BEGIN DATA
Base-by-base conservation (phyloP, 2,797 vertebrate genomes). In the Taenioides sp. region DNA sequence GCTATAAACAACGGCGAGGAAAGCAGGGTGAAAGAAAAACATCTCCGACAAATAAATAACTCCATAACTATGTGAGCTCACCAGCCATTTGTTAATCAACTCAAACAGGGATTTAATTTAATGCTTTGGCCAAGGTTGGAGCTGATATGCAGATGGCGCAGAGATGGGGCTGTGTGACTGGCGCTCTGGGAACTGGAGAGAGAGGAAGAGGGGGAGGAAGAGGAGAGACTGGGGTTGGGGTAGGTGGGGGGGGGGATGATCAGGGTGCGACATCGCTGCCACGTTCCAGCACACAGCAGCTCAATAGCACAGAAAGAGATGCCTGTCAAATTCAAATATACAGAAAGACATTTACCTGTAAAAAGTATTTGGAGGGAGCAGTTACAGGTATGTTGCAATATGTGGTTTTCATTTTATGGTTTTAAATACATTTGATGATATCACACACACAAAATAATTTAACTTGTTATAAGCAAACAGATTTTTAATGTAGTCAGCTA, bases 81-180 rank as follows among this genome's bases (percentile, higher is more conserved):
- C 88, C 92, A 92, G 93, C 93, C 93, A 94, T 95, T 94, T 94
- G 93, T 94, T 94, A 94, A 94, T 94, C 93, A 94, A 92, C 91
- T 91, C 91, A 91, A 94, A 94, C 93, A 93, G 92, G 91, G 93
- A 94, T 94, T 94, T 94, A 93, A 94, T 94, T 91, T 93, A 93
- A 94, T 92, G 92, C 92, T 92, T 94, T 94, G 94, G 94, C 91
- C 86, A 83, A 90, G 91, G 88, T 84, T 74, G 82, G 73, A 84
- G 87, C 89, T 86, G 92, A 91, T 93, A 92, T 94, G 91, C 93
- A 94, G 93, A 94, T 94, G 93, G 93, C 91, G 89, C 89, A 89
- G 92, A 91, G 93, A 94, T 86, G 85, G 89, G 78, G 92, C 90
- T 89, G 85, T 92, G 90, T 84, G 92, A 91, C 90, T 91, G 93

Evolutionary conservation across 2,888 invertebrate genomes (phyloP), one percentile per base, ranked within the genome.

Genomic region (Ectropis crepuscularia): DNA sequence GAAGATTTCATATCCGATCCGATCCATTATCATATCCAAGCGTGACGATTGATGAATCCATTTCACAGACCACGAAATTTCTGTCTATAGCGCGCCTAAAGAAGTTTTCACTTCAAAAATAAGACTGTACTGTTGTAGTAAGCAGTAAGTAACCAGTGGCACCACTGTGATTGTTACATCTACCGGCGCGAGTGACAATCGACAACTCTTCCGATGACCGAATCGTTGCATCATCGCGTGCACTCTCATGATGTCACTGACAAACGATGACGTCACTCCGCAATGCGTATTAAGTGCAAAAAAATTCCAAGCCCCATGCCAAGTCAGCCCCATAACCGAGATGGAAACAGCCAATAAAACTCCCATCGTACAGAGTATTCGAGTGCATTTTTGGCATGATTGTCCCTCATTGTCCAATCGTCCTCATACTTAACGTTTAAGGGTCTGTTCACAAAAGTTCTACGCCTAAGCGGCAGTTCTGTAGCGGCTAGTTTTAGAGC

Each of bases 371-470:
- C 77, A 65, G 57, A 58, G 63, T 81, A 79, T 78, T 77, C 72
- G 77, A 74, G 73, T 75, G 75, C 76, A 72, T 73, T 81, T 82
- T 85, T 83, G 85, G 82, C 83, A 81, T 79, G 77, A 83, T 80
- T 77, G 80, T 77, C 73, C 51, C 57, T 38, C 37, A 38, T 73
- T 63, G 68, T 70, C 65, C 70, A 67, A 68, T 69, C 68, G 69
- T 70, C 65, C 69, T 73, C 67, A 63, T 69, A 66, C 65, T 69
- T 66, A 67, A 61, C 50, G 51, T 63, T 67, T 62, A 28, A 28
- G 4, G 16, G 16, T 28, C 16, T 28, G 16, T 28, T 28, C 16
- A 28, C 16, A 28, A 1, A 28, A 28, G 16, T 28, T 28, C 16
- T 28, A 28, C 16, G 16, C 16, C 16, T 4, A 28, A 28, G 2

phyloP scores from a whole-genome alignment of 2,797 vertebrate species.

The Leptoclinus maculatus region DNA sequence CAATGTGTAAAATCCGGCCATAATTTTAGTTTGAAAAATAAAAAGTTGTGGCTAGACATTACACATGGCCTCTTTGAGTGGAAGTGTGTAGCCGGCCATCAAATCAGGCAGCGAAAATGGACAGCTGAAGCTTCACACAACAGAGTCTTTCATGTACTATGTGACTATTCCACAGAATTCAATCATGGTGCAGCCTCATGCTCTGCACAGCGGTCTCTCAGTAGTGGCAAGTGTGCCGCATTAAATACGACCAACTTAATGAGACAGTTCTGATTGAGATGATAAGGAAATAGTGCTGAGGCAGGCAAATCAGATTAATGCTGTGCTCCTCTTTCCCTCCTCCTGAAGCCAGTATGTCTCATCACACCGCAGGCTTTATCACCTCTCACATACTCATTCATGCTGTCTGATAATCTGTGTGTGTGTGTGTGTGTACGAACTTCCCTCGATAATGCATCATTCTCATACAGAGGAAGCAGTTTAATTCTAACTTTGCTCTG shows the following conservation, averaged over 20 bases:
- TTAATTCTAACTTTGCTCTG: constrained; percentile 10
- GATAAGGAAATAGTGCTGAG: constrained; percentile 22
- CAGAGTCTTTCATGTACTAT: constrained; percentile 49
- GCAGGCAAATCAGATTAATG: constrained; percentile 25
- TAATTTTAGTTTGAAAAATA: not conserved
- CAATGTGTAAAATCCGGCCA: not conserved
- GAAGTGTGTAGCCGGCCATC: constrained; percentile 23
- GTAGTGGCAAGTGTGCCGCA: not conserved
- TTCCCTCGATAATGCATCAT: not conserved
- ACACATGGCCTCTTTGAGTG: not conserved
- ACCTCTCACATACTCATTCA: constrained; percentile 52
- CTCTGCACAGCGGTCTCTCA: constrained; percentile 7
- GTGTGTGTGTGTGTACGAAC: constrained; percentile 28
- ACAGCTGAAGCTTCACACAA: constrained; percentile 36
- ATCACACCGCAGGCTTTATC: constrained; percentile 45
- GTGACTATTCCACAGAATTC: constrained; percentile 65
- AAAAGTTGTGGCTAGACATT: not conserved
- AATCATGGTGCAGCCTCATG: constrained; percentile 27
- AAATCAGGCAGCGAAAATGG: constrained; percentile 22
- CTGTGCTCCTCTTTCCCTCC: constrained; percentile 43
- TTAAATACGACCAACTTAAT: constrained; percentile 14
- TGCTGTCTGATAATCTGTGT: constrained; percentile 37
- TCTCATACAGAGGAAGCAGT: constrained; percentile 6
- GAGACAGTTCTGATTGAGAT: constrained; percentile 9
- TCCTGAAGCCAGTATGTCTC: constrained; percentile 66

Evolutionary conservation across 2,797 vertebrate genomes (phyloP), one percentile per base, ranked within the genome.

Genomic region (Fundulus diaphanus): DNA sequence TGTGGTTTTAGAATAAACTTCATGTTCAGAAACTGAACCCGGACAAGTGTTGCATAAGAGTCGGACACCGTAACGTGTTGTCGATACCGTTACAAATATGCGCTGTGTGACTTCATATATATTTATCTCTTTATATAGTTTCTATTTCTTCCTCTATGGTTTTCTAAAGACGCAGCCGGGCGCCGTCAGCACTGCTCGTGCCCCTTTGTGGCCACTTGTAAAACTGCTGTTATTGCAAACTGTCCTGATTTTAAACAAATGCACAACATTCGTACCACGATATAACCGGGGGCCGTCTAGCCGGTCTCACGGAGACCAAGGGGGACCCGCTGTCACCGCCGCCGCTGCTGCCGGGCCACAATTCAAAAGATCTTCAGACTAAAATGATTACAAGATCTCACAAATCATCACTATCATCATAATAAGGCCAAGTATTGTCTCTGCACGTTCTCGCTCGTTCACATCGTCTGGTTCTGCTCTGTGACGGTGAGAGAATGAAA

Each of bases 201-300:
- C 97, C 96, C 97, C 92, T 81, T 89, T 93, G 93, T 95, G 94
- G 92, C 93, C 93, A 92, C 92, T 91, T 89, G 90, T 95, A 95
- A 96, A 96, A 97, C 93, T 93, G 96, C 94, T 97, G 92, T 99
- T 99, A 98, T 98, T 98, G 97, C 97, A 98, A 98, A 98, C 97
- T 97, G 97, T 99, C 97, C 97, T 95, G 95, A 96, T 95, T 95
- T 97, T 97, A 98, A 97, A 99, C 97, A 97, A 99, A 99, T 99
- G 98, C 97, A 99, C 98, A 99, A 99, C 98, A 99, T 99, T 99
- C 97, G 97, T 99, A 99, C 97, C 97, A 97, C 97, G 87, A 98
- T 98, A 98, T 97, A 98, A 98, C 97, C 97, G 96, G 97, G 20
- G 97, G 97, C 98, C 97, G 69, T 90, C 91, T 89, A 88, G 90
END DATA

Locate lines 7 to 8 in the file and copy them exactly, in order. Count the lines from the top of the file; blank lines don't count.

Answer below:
- C 86, A 83, A 90, G 91, G 88, T 84, T 74, G 82, G 73, A 84
- G 87, C 89, T 86, G 92, A 91, T 93, A 92, T 94, G 91, C 93